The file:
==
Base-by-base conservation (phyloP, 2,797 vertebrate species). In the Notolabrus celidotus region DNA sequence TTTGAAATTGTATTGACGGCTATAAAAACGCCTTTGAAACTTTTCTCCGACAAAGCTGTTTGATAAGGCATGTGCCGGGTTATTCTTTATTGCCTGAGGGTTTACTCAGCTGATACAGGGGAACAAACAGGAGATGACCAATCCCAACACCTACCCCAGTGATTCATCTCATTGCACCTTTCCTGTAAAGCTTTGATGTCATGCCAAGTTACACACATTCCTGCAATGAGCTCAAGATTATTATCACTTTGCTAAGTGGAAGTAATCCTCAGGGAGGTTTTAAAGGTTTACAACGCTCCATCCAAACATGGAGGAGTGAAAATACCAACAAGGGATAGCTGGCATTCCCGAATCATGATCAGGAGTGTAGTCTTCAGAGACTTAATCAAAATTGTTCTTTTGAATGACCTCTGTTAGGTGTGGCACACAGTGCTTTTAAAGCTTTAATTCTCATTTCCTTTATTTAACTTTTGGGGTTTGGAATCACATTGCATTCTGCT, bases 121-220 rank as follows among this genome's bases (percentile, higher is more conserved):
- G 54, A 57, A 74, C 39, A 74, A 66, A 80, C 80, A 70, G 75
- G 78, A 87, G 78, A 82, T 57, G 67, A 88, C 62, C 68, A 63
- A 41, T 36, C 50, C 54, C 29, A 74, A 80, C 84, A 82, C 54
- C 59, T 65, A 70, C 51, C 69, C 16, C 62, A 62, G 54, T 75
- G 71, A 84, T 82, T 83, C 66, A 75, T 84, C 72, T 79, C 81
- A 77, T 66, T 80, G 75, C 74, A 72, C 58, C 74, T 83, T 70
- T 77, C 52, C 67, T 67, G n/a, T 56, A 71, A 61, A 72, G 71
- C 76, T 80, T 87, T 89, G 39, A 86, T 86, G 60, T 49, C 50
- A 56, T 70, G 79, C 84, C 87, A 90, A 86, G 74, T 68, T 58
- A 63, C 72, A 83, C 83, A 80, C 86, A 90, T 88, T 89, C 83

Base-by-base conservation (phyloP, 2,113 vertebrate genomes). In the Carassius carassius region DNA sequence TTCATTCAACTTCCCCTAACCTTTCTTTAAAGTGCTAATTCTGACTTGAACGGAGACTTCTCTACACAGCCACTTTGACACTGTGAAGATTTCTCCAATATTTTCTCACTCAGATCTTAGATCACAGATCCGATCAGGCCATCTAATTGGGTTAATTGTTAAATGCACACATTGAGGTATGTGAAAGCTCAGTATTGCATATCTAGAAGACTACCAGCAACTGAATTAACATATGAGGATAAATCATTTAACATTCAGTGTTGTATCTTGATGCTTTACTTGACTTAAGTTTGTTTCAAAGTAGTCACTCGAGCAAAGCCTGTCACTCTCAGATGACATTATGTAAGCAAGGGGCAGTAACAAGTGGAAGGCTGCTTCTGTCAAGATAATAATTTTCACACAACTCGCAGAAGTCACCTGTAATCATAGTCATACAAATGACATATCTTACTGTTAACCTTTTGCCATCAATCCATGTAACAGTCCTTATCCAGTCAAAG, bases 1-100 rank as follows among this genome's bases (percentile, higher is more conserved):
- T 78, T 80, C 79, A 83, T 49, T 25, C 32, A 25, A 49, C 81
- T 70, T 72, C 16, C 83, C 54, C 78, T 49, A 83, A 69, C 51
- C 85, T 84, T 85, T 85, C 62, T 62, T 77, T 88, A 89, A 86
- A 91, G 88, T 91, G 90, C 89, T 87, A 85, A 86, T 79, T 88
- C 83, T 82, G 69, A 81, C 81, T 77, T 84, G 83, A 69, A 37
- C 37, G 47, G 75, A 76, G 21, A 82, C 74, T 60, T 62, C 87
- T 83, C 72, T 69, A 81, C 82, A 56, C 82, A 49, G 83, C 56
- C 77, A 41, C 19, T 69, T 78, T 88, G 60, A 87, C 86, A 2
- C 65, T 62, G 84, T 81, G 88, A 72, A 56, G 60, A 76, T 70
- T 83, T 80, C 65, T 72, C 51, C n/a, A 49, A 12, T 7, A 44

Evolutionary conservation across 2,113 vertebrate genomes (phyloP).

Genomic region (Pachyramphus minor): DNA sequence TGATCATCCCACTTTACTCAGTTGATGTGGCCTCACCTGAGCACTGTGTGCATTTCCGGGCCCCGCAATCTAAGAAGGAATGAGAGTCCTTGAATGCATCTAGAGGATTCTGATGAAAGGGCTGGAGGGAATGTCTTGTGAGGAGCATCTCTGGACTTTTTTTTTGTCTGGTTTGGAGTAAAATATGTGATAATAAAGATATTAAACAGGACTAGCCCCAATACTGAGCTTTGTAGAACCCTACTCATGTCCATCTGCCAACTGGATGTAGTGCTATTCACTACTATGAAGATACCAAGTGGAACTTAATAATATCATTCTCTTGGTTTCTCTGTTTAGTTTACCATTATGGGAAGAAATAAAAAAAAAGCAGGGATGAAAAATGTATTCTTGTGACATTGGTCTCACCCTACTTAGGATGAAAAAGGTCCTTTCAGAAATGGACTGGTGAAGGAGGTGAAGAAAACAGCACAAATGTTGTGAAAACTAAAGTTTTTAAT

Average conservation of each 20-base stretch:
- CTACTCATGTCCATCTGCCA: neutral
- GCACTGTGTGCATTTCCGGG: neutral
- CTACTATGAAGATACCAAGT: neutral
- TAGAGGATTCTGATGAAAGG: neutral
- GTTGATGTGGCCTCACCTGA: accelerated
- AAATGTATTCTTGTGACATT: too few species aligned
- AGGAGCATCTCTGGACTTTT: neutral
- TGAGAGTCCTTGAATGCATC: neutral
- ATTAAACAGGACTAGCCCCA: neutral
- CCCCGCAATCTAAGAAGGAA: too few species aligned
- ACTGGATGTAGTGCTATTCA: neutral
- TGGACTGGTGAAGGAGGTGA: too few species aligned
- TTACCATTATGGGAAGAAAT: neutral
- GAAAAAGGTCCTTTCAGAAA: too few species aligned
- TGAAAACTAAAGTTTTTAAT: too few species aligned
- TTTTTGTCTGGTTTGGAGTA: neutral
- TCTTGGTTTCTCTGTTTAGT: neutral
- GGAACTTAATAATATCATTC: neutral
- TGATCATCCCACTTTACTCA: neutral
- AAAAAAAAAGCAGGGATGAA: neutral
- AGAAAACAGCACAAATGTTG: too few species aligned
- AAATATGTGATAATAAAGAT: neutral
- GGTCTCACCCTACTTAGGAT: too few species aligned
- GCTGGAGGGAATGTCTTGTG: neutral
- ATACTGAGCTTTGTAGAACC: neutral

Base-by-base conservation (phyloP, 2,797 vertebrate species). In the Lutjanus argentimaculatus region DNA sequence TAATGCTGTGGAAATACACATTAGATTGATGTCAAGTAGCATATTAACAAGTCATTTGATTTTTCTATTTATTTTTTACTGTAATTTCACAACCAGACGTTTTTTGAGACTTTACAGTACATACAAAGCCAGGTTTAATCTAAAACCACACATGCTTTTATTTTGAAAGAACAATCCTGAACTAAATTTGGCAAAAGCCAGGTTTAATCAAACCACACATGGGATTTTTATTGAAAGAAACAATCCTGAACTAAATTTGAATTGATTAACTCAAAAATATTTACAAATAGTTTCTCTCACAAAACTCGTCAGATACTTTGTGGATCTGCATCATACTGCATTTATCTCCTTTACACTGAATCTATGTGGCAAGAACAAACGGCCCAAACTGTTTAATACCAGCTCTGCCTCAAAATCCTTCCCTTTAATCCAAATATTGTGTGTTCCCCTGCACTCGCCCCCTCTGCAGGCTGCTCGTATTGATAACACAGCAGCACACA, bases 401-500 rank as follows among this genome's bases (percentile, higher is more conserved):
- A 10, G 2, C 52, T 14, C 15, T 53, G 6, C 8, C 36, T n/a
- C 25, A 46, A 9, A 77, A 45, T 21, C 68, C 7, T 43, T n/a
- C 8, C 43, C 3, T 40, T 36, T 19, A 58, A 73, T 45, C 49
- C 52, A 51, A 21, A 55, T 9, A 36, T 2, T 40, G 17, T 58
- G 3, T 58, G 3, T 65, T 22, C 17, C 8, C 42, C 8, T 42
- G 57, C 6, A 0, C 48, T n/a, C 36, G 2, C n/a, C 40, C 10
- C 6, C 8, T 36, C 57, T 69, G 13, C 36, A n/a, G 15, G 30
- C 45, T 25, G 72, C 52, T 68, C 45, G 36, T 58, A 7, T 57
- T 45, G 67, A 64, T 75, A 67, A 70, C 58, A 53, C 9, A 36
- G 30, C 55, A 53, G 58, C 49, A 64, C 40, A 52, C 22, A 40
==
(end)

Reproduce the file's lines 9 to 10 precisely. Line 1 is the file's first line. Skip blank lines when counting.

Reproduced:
- C 76, T 80, T 87, T 89, G 39, A 86, T 86, G 60, T 49, C 50
- A 56, T 70, G 79, C 84, C 87, A 90, A 86, G 74, T 68, T 58